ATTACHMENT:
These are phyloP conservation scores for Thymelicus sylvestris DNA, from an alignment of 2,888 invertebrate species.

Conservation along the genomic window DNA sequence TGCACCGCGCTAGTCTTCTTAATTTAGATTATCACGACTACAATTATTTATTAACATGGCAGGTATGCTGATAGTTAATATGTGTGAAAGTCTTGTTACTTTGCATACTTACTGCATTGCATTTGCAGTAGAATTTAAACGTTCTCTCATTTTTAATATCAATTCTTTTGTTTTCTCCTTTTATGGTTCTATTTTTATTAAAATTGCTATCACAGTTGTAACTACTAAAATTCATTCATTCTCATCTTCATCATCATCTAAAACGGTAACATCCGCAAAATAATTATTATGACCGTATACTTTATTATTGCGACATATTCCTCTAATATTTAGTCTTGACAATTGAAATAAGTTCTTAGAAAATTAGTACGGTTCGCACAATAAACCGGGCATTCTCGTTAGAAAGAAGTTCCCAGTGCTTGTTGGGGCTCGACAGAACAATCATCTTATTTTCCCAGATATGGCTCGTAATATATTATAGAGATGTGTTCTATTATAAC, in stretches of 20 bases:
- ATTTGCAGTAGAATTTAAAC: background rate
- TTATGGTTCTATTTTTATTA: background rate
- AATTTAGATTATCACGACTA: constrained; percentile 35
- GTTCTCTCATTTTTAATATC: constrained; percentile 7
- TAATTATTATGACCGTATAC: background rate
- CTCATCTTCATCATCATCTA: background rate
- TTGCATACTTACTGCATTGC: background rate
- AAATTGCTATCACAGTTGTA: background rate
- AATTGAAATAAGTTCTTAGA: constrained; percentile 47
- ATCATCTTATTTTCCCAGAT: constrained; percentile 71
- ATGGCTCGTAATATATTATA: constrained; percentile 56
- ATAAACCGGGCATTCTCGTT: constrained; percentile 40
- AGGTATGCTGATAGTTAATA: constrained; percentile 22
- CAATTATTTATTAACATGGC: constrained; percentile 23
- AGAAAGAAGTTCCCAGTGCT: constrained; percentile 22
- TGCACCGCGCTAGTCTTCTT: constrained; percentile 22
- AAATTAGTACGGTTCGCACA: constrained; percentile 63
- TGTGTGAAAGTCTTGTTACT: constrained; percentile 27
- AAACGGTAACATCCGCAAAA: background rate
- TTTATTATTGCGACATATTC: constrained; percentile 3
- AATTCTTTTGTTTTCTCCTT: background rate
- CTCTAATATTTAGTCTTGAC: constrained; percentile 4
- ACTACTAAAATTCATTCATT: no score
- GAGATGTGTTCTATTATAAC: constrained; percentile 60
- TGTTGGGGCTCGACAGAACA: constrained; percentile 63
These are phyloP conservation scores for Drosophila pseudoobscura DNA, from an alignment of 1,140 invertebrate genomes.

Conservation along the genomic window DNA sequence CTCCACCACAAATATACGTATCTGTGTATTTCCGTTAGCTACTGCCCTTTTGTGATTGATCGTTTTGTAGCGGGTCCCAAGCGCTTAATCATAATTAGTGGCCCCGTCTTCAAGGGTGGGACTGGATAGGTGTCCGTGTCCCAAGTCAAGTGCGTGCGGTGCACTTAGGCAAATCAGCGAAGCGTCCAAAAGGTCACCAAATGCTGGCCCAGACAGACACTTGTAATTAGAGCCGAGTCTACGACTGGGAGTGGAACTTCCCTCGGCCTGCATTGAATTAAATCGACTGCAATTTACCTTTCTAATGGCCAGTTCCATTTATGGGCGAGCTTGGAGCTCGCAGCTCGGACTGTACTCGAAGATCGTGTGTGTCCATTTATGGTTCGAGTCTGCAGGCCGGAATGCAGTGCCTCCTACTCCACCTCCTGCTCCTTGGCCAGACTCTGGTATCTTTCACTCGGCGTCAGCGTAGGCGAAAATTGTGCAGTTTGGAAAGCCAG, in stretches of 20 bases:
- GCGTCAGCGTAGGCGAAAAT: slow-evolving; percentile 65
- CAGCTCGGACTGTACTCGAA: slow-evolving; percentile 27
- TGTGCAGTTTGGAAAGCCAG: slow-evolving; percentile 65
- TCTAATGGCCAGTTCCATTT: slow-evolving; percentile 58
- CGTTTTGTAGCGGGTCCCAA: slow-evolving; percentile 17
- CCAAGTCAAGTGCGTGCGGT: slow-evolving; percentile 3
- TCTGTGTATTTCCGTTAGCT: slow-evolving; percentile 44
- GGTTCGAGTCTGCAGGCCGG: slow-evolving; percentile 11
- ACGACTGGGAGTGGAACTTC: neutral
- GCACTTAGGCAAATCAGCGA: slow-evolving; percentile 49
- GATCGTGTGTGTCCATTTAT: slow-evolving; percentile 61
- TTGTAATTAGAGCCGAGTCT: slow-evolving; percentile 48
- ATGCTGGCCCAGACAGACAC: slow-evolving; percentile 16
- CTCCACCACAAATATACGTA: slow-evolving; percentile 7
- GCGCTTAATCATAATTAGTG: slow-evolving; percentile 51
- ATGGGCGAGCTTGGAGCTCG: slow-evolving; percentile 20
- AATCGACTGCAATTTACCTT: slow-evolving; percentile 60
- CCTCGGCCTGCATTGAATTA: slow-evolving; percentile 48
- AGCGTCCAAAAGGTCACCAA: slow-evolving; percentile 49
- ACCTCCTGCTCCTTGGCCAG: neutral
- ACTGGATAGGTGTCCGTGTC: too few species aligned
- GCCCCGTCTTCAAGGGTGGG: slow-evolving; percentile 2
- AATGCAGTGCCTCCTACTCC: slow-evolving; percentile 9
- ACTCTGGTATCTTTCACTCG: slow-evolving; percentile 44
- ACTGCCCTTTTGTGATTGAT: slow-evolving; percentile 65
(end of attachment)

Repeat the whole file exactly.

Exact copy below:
These are phyloP conservation scores for Thymelicus sylvestris DNA, from an alignment of 2,888 invertebrate species.

Conservation along the genomic window DNA sequence TGCACCGCGCTAGTCTTCTTAATTTAGATTATCACGACTACAATTATTTATTAACATGGCAGGTATGCTGATAGTTAATATGTGTGAAAGTCTTGTTACTTTGCATACTTACTGCATTGCATTTGCAGTAGAATTTAAACGTTCTCTCATTTTTAATATCAATTCTTTTGTTTTCTCCTTTTATGGTTCTATTTTTATTAAAATTGCTATCACAGTTGTAACTACTAAAATTCATTCATTCTCATCTTCATCATCATCTAAAACGGTAACATCCGCAAAATAATTATTATGACCGTATACTTTATTATTGCGACATATTCCTCTAATATTTAGTCTTGACAATTGAAATAAGTTCTTAGAAAATTAGTACGGTTCGCACAATAAACCGGGCATTCTCGTTAGAAAGAAGTTCCCAGTGCTTGTTGGGGCTCGACAGAACAATCATCTTATTTTCCCAGATATGGCTCGTAATATATTATAGAGATGTGTTCTATTATAAC, in stretches of 20 bases:
- ATTTGCAGTAGAATTTAAAC: background rate
- TTATGGTTCTATTTTTATTA: background rate
- AATTTAGATTATCACGACTA: constrained; percentile 35
- GTTCTCTCATTTTTAATATC: constrained; percentile 7
- TAATTATTATGACCGTATAC: background rate
- CTCATCTTCATCATCATCTA: background rate
- TTGCATACTTACTGCATTGC: background rate
- AAATTGCTATCACAGTTGTA: background rate
- AATTGAAATAAGTTCTTAGA: constrained; percentile 47
- ATCATCTTATTTTCCCAGAT: constrained; percentile 71
- ATGGCTCGTAATATATTATA: constrained; percentile 56
- ATAAACCGGGCATTCTCGTT: constrained; percentile 40
- AGGTATGCTGATAGTTAATA: constrained; percentile 22
- CAATTATTTATTAACATGGC: constrained; percentile 23
- AGAAAGAAGTTCCCAGTGCT: constrained; percentile 22
- TGCACCGCGCTAGTCTTCTT: constrained; percentile 22
- AAATTAGTACGGTTCGCACA: constrained; percentile 63
- TGTGTGAAAGTCTTGTTACT: constrained; percentile 27
- AAACGGTAACATCCGCAAAA: background rate
- TTTATTATTGCGACATATTC: constrained; percentile 3
- AATTCTTTTGTTTTCTCCTT: background rate
- CTCTAATATTTAGTCTTGAC: constrained; percentile 4
- ACTACTAAAATTCATTCATT: no score
- GAGATGTGTTCTATTATAAC: constrained; percentile 60
- TGTTGGGGCTCGACAGAACA: constrained; percentile 63
These are phyloP conservation scores for Drosophila pseudoobscura DNA, from an alignment of 1,140 invertebrate genomes.

Conservation along the genomic window DNA sequence CTCCACCACAAATATACGTATCTGTGTATTTCCGTTAGCTACTGCCCTTTTGTGATTGATCGTTTTGTAGCGGGTCCCAAGCGCTTAATCATAATTAGTGGCCCCGTCTTCAAGGGTGGGACTGGATAGGTGTCCGTGTCCCAAGTCAAGTGCGTGCGGTGCACTTAGGCAAATCAGCGAAGCGTCCAAAAGGTCACCAAATGCTGGCCCAGACAGACACTTGTAATTAGAGCCGAGTCTACGACTGGGAGTGGAACTTCCCTCGGCCTGCATTGAATTAAATCGACTGCAATTTACCTTTCTAATGGCCAGTTCCATTTATGGGCGAGCTTGGAGCTCGCAGCTCGGACTGTACTCGAAGATCGTGTGTGTCCATTTATGGTTCGAGTCTGCAGGCCGGAATGCAGTGCCTCCTACTCCACCTCCTGCTCCTTGGCCAGACTCTGGTATCTTTCACTCGGCGTCAGCGTAGGCGAAAATTGTGCAGTTTGGAAAGCCAG, in stretches of 20 bases:
- GCGTCAGCGTAGGCGAAAAT: slow-evolving; percentile 65
- CAGCTCGGACTGTACTCGAA: slow-evolving; percentile 27
- TGTGCAGTTTGGAAAGCCAG: slow-evolving; percentile 65
- TCTAATGGCCAGTTCCATTT: slow-evolving; percentile 58
- CGTTTTGTAGCGGGTCCCAA: slow-evolving; percentile 17
- CCAAGTCAAGTGCGTGCGGT: slow-evolving; percentile 3
- TCTGTGTATTTCCGTTAGCT: slow-evolving; percentile 44
- GGTTCGAGTCTGCAGGCCGG: slow-evolving; percentile 11
- ACGACTGGGAGTGGAACTTC: neutral
- GCACTTAGGCAAATCAGCGA: slow-evolving; percentile 49
- GATCGTGTGTGTCCATTTAT: slow-evolving; percentile 61
- TTGTAATTAGAGCCGAGTCT: slow-evolving; percentile 48
- ATGCTGGCCCAGACAGACAC: slow-evolving; percentile 16
- CTCCACCACAAATATACGTA: slow-evolving; percentile 7
- GCGCTTAATCATAATTAGTG: slow-evolving; percentile 51
- ATGGGCGAGCTTGGAGCTCG: slow-evolving; percentile 20
- AATCGACTGCAATTTACCTT: slow-evolving; percentile 60
- CCTCGGCCTGCATTGAATTA: slow-evolving; percentile 48
- AGCGTCCAAAAGGTCACCAA: slow-evolving; percentile 49
- ACCTCCTGCTCCTTGGCCAG: neutral
- ACTGGATAGGTGTCCGTGTC: too few species aligned
- GCCCCGTCTTCAAGGGTGGG: slow-evolving; percentile 2
- AATGCAGTGCCTCCTACTCC: slow-evolving; percentile 9
- ACTCTGGTATCTTTCACTCG: slow-evolving; percentile 44
- ACTGCCCTTTTGTGATTGAT: slow-evolving; percentile 65